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Trump Is a Terrible Commander in Chief for a Trade War

It’s reasonable to put pressure on China for its revisionist behavior. But the president is not getting anything right.
August 26, 2019
Donald Trump
(Photo by Brendan Smialowski/AFP/Getty Images)

When I was young and naïve, I was young and naïve. Way back in May, I argued that “trade wars are good but hard to win.” I stand by what I wrote, but I forgot the first rule of war:  A war with an unhinged commander in chief is irredeemable.

I gave President Trump no credit for his execution of the trade war with China, and that was still too much.

On Friday, the president of the United States tweeted that he “hereby ordered” American companies to look into alternatives to China for investments. That followed an earlier tweet in which he wondered aloud whether Jerome Powell, chairman of the Federal Reserve, was as much of an enemy of the United States as Chairman Xi Jinping. On the bright side, he finally  admitted that Xi is, in fact, an enemy. Within minutes, Dow Jones dropped 426 points. 

This is following unhinged behavior for the past two weeks, even by Trump standards.

Larry Summers, the economist and former Harvard president who served in both the Clinton and Obama administrations, tweeted that Trump is unilaterally making China look benevolent through his disruptive and unhinged domestic behavior. In this trade war, Americans are caught in the commander in chief’s friendly fire upon friendly fire.

Most of my fellow conservatives object to the trade war because they believe in the value and benefits of free trade for the economy and workers. If one truly believes, as I do, that China poses a threat to the United States, then one needs to support coercing China into responsible behavior. The clock is ticking, and we need to increase pressure on China. A trade war is a better option than risking conventional war. But can anybody trust this president to lay out a prudent strategy and implement it steadily?

Exactly a year ago, John McCain passed away. Remembering him, former White House Counsel Peter Wallison wrote:

During the primary season before the 2008 presidential campaign, I was invited to a very small dinner attended by some senior McCain staff and close friends and was seated next to him. It was a low point in his campaign; he’d run out of money, he was down in the polls, and the war in Iraq — which he favored continuing and ramping up — was becoming increasingly unpopular. I asked him how he expected to win the GOP nomination when the Iraq war (this was before the surge) was looking increasingly hopeless. He looked at me steadily, with a certain determination in his face, and said, “I’d rather lose an election than lose a war.” From that point on I was on his side, and I believe he would have won the election and succeeded in Iraq were it not for the advent of the financial crisis in September that year.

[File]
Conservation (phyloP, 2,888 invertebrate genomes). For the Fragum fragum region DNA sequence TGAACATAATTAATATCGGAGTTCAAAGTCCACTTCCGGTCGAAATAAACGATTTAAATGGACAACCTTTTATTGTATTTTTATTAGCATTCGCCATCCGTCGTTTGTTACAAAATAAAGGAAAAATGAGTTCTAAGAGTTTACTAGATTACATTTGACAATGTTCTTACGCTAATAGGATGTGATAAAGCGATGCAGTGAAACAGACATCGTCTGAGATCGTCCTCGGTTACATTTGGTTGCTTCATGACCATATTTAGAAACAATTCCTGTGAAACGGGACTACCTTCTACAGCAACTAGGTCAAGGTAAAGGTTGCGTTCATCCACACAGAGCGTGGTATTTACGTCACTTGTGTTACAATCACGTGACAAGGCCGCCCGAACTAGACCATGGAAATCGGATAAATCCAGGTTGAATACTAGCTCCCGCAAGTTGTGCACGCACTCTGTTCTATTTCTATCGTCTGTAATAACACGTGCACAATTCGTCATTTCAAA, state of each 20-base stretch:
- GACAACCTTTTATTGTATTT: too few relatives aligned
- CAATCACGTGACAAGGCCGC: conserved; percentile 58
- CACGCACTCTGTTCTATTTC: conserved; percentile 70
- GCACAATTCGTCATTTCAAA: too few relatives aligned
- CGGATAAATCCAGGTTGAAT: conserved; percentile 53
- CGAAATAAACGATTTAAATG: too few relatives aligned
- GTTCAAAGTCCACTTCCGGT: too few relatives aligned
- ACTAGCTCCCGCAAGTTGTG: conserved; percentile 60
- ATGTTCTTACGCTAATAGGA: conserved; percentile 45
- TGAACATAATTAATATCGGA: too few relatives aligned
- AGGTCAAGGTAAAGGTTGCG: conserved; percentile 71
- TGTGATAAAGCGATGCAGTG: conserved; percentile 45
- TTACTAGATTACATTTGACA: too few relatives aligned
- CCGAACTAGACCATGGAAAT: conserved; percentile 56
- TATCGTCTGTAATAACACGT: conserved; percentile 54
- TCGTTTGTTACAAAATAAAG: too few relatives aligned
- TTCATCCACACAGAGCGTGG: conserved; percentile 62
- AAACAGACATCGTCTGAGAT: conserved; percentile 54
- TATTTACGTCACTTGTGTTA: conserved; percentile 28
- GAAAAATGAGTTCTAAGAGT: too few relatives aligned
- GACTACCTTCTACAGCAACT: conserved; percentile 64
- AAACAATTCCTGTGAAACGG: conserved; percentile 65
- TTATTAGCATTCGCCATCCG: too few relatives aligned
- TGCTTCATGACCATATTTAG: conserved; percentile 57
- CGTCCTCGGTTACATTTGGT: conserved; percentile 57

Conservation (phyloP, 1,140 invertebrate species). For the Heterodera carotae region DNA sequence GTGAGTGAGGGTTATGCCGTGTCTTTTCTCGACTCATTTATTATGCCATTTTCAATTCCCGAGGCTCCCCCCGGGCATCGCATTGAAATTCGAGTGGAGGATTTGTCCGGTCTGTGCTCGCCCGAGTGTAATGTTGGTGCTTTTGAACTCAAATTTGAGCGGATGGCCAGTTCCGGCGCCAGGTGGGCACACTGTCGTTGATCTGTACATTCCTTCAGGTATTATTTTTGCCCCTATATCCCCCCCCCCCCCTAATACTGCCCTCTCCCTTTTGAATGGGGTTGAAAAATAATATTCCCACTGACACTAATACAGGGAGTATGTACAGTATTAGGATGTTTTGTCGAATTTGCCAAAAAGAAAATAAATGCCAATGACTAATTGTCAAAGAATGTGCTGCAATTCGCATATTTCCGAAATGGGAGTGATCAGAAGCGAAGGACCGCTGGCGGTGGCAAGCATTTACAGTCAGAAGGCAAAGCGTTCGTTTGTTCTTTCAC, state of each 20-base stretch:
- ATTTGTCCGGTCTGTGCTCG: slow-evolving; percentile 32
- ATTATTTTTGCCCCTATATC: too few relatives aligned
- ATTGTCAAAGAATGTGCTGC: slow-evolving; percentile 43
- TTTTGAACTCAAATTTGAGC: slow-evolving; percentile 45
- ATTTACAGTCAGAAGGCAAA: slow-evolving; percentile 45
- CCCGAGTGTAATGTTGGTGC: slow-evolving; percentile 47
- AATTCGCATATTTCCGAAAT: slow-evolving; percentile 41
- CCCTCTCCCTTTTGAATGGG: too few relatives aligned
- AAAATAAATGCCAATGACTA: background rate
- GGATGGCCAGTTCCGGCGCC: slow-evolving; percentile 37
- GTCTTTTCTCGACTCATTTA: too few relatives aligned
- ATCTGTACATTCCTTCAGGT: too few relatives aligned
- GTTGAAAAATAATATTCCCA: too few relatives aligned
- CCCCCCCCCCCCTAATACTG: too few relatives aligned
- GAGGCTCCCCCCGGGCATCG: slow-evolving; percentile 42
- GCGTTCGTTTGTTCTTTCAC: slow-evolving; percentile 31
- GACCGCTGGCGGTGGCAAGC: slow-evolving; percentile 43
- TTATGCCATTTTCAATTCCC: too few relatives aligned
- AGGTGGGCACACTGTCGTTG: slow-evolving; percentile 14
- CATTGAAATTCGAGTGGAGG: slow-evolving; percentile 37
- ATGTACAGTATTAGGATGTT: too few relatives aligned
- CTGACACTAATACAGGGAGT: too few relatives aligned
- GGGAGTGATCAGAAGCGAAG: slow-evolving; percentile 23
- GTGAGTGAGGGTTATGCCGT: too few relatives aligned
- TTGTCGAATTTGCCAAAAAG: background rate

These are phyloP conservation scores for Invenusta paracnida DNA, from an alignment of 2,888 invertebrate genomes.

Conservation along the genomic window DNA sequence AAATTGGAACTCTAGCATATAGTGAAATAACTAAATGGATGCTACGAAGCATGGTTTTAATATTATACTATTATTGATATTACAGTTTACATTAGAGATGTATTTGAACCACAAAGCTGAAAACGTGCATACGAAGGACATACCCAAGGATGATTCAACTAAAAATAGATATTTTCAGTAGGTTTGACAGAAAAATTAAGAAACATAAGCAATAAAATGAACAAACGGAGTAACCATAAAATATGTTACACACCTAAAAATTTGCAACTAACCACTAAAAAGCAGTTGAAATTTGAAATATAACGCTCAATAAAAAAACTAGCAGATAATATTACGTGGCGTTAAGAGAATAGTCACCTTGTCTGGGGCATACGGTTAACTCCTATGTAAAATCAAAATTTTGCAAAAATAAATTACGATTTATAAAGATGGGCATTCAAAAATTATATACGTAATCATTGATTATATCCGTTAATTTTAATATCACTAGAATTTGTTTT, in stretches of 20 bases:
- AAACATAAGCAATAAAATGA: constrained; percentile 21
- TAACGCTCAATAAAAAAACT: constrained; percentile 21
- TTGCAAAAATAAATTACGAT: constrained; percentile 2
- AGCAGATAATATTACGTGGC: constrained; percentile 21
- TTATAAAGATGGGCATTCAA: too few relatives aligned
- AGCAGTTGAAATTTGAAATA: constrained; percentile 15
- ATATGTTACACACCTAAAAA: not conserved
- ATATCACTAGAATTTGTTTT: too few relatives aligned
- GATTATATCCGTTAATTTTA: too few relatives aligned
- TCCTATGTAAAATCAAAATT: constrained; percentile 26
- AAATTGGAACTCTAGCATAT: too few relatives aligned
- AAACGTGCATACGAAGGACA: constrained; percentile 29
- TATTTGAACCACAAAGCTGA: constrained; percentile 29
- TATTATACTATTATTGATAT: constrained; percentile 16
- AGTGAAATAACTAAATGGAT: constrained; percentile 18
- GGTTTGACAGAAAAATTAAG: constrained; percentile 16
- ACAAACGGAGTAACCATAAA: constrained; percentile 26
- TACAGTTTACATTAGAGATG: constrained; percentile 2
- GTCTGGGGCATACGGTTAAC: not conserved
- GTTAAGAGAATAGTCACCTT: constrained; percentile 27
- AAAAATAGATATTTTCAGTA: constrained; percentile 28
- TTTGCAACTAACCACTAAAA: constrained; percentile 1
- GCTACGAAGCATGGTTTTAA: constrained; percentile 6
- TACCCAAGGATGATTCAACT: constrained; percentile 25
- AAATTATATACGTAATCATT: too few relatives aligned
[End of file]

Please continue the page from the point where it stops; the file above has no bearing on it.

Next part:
Donald Trump is the anti-McCain. Not only is he unhinged and unsteady, not only is he incapable of looking farther than his nose when it comes to foreign policy, but he also would rather lose a war than lose an election. 

Trump’s behavior is dangerous, but his sacrifice of everything he allegedly believes in—assuming he has any principles, at all, indeed a big if—to be good for our country out of concern for his reelection prospects is unpatriotic and narcissistic.

Victory in a trade war against China requires patience, endurance, subtlety, and attention to nuances. Donald Trump possesses none of those traits.

During the Civil War, Lincoln would go to the Library of Congress and stay up late at night to study strategy. During World War I, Clemenceau would go to the front lines to personally evaluate what was happening on the ground and get involved with the details of strategy and overrule his generals. During World War II, Churchill would tour northern Africa to redeem a war that was looking hopeless and would make sure to keep the homeland as stable as possible to maintain support for the war. During our trade war with China Donald Trump’s only concern is reelection. And this is a trade “war” and not an actual war.

Imagine, for a moment, that we were on the brink of a military campaign? Can you imagine Donald Trump, the man who called off an ongoing military strike against Iran because a lawyer whispered something in his ear, as a war commander?

I don’t know if a President Joe Biden, President Elizabeth Warren, or a President Bill Weld will prove to be fit enough to win a war, a trade war or a real one. I know for a fact that President Trump is not.

Shay Khatiri

Shay Khatiri is a graduate student of Strategic Studies at Johns Hopkins University, School of Advanced International Studies. He grew up in Iran and left the country in 2011. He is currently seeking political asylum in the United States. Follow him @ShayKhatiri.